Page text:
October: the last of autumn’s digital storm before winter ushers in a month or two of relative calm. The past 30 days have been hugely eventful for science, business, and technology in Europe. A decision at the highest court in Europe will have a long and lasting impact on the relationship between the US and the EU, while at the same time the European Parliament voted on a law that could damage net neutrality.
Then, of course, there were the Vacuum Cleaner Wars between Dyson and Bosch, and Boris Johnson was up on his soap box a little more than usual. And, in breaking news yesterday, it seems Volkswagen’s emissions cheating will result in a large number of premature deaths due to the extra smog created.
Let’s dive into Europe’s top tech news for October 2015.
Europe’s top court, the Court of Justice of the European Union (CJEU), has struck down the 15-year-old agreement between the US and EU known as Safe Harbour. The agreement allowed the free flow of data across the Atlantic, and, in particular, made it possible for major online players like Facebook, Google, and Twitter to send user data from Europe to their US-based servers. The decision means that now the national courts in European countries can rule the Safe Harbour agreement is illegal there, which they probably will: Germany and Ireland have already started their investigations. The decision of the CJEU will have dramatic and far-reaching consequences for the Internet as a whole unless an alternative agreement is reached in the near future.
In early October, the mayor of London Boris Johnson said that “Uber is systematically breaking the law in London.” Later on, however, the UK High Court ruled that the app is legal in the British capital, as its cars do not have a “taximeter” installed, which only black cab drivers are allowed to use. However, Uber’s reputation in the UK is not spotless: The Guardian reported that Uber has only paid £22,134 in UK corporation tax last year despite making a profit of £866,000. In related news, the court in Brussels wasn’t as supportive as its English counterpart and ordered Uber to suspend its UberPOP service in the city.
Another company that has paid a laughable amount of corporation tax in the UK is Facebook. While its staff took home an average of more than £210,000 last year in pay and bonuses, Facebook’s UK arm paid just £4,327 in corporation tax. Tax Justice Network’s John Christensen commented on the matter, saying that “it’s very likely they’re using all the usual techniques to shift profits around.”
The Volkswagen scandal keeps developing, with its aftermath reaching far beyond the German company itself. The car manufacturer will begin to recall diesel vehicles in January and plans to complete this process by the end of 2016. In addition to cars in Europe and the US, from where it had to pull its 2016 diesel lineup, the company has also identified 1,950 faulty vehicles in China. VW Group has started to respond to the scandal and said that “the future is electric.” Whatever the future is, it definitely doesn’t look good for diesel cars of any manufacturer: a series of tests has shown that 95 percent of European diesel-powered vehicles flunk emissions standards.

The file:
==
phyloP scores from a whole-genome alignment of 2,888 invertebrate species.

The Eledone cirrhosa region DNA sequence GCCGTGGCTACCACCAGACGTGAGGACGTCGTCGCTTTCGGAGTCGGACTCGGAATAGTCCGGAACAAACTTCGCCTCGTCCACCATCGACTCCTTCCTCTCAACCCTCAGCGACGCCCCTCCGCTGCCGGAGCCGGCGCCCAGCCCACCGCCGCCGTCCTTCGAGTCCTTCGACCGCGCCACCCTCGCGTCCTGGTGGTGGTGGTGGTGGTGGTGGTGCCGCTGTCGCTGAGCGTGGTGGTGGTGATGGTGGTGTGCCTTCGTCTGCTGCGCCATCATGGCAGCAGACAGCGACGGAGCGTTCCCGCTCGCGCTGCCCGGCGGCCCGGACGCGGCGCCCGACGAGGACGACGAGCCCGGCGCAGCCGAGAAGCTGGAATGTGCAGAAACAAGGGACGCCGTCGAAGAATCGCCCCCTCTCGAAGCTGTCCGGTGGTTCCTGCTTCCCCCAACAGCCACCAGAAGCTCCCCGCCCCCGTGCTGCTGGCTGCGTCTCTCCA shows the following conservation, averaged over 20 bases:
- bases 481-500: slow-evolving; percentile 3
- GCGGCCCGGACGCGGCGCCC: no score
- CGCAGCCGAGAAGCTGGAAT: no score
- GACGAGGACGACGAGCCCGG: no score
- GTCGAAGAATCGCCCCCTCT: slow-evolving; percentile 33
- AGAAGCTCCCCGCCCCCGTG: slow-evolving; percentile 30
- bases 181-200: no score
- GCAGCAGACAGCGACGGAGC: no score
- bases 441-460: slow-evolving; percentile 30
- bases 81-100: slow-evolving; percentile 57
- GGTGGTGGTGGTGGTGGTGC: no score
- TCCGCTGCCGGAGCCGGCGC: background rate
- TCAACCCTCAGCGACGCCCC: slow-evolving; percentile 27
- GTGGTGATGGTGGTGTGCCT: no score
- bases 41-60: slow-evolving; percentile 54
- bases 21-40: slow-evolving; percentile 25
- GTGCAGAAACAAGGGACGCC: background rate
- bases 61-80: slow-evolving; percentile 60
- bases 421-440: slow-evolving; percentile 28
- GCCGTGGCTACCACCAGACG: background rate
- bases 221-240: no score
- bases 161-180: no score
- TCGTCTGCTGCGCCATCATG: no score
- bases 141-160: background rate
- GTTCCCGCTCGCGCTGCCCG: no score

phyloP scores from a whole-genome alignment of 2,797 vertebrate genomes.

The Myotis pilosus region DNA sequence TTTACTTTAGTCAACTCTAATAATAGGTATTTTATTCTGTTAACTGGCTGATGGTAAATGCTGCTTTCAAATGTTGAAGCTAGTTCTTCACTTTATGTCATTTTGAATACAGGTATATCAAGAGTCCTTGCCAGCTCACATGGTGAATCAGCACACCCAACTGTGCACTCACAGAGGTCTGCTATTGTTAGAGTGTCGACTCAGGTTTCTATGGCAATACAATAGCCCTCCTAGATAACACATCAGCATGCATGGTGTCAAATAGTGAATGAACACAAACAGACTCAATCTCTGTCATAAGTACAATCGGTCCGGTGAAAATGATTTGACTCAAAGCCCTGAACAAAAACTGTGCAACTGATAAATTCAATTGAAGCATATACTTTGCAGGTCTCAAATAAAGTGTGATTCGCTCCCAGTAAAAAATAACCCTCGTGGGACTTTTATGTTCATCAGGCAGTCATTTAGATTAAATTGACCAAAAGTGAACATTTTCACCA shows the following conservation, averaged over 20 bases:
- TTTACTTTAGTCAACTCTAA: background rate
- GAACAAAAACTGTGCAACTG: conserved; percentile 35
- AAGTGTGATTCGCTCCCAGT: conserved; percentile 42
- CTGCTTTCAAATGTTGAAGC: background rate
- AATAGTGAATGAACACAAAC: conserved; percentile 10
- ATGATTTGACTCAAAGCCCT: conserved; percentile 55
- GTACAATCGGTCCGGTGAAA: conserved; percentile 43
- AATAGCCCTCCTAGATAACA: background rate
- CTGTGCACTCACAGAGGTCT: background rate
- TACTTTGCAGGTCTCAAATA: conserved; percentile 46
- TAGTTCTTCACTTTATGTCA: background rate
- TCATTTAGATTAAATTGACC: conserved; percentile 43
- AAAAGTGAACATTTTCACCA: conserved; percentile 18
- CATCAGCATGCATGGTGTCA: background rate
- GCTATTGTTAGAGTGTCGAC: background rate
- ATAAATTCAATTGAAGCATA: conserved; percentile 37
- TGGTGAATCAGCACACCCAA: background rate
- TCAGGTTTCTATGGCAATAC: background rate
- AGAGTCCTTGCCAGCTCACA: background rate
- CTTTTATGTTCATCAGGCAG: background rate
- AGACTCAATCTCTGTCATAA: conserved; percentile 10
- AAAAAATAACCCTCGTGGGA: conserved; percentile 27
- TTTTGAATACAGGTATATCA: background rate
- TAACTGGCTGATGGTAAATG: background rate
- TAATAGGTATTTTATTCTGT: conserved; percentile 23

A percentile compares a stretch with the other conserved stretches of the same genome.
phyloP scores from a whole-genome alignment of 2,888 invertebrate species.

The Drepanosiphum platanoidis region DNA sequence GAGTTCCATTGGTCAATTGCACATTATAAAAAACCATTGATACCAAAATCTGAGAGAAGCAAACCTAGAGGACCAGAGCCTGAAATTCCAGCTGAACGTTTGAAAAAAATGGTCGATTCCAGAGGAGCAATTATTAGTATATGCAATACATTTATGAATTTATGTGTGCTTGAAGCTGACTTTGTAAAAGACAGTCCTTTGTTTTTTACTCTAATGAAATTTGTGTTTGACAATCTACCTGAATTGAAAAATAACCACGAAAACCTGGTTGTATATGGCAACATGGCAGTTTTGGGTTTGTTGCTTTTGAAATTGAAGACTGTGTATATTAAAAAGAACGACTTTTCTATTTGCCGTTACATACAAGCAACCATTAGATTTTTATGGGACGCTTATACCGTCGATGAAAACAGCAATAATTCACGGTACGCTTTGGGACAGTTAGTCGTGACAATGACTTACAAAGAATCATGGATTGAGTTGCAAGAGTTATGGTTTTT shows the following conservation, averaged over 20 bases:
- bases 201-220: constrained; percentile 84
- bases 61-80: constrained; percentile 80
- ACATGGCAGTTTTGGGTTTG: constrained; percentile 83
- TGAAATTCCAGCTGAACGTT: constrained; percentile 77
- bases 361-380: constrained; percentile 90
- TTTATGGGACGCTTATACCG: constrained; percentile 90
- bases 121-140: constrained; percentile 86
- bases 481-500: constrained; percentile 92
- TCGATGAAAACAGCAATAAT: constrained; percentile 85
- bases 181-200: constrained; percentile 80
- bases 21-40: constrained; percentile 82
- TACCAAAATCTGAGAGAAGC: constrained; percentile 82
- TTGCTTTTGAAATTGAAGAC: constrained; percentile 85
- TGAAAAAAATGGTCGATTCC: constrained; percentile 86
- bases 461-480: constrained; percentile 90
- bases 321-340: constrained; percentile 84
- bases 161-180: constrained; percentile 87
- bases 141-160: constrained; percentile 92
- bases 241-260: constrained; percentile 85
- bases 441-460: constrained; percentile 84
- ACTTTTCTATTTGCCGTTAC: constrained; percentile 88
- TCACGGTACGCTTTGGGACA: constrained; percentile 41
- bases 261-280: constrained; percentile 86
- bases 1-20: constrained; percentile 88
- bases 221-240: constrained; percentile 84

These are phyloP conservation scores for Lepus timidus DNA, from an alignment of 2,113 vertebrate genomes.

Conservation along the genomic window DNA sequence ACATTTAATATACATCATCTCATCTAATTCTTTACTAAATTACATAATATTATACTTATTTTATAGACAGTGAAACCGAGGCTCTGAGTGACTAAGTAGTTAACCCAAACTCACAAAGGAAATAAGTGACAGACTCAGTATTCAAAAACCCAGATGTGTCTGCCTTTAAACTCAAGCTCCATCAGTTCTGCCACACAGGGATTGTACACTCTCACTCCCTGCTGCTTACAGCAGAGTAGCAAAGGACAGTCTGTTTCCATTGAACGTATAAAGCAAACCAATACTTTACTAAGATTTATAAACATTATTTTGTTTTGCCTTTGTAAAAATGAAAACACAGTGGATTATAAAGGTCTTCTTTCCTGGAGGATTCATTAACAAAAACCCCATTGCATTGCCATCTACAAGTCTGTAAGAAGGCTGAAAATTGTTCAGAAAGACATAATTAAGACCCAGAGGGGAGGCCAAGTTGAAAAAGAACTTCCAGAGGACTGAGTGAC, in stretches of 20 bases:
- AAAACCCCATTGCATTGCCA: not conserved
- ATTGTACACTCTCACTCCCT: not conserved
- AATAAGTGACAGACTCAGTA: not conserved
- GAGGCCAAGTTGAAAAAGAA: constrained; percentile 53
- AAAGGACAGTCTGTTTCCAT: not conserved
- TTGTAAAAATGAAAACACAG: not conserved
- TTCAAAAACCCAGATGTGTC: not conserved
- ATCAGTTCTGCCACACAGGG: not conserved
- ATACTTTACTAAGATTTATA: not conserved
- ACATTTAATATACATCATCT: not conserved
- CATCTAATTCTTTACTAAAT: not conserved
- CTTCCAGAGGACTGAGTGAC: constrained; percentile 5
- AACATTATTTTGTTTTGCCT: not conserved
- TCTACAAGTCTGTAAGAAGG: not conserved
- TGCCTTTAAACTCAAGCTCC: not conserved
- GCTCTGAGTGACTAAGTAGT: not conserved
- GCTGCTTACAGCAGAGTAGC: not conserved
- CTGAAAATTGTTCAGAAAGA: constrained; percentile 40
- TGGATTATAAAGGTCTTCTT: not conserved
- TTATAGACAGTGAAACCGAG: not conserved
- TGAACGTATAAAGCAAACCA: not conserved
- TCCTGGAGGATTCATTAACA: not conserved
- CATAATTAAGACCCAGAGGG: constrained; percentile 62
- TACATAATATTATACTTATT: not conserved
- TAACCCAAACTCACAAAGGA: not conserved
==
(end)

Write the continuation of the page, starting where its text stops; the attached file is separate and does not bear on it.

A peer-reviewed report found that around 60 premature deaths will be caused by the extra smog produced by the VW vehicles—and that’s just in the US alone. The numbers will likely be much higher, once Europe and Asia are taken into account.
London’s Metropolitan Police has reminded everyone that self-balancing “hoverboard” scooters are illegal on UK roads and pavements. That means that you still can ride them at home and in your own garden, but what fun is that? Mayor of London Boris Johnson, however, called for their legalisation, praising them as “a new and potentially liberating form of personal mobility”—quite a different line of reasoning compared to the Uber story.
Possibly inspired by the Volkswagen emission manipulation scandal, Dyson has accused Bosch of cheating on vacuum cleaner efficiency tests. It claims that its competitor’s 750W vacuum cleaners only draw the advertised power when being tested in the lab, while “in the wild” their consumption increases more than twofold to 1600W. An interesting detail here is that Bosch played a significant role in the VW scandal: it wrote the actual “defeat device” code that was used to cheat on emissions tests. It didn’t take long for Bosch to retaliate, though: the company has said it’s taking legal action against Dyson for its “false allegations in the press.”
Dutch startup Fairphone has raised €9 million (£6.5 million) during a crowdfunding campaign for its second-gen “ethical smartphone,” dubbed simply Fairphone 2. The phone is built using as little “conflict minerals” as possible and has a modular structure, which allows for better repairability and longer life span. Earlier in the month we reviewed the smartphone; it is indeed quite easy to take apart and put back together. Ahead of the start of the mass production and shipments, Fairphone also announced that the phone will be able to run not only Android but also a special version of Jolla’s Sailfish OS.
The European Parliament has passed the flawed compromise text on net neutrality without including any of the amendments that would have closed serious loopholes. As a result, Europe is now hindered by Internet regulation that is seen by many net neutrality advocates as being worse than that in the US, even though at first glance the two look quite similar.
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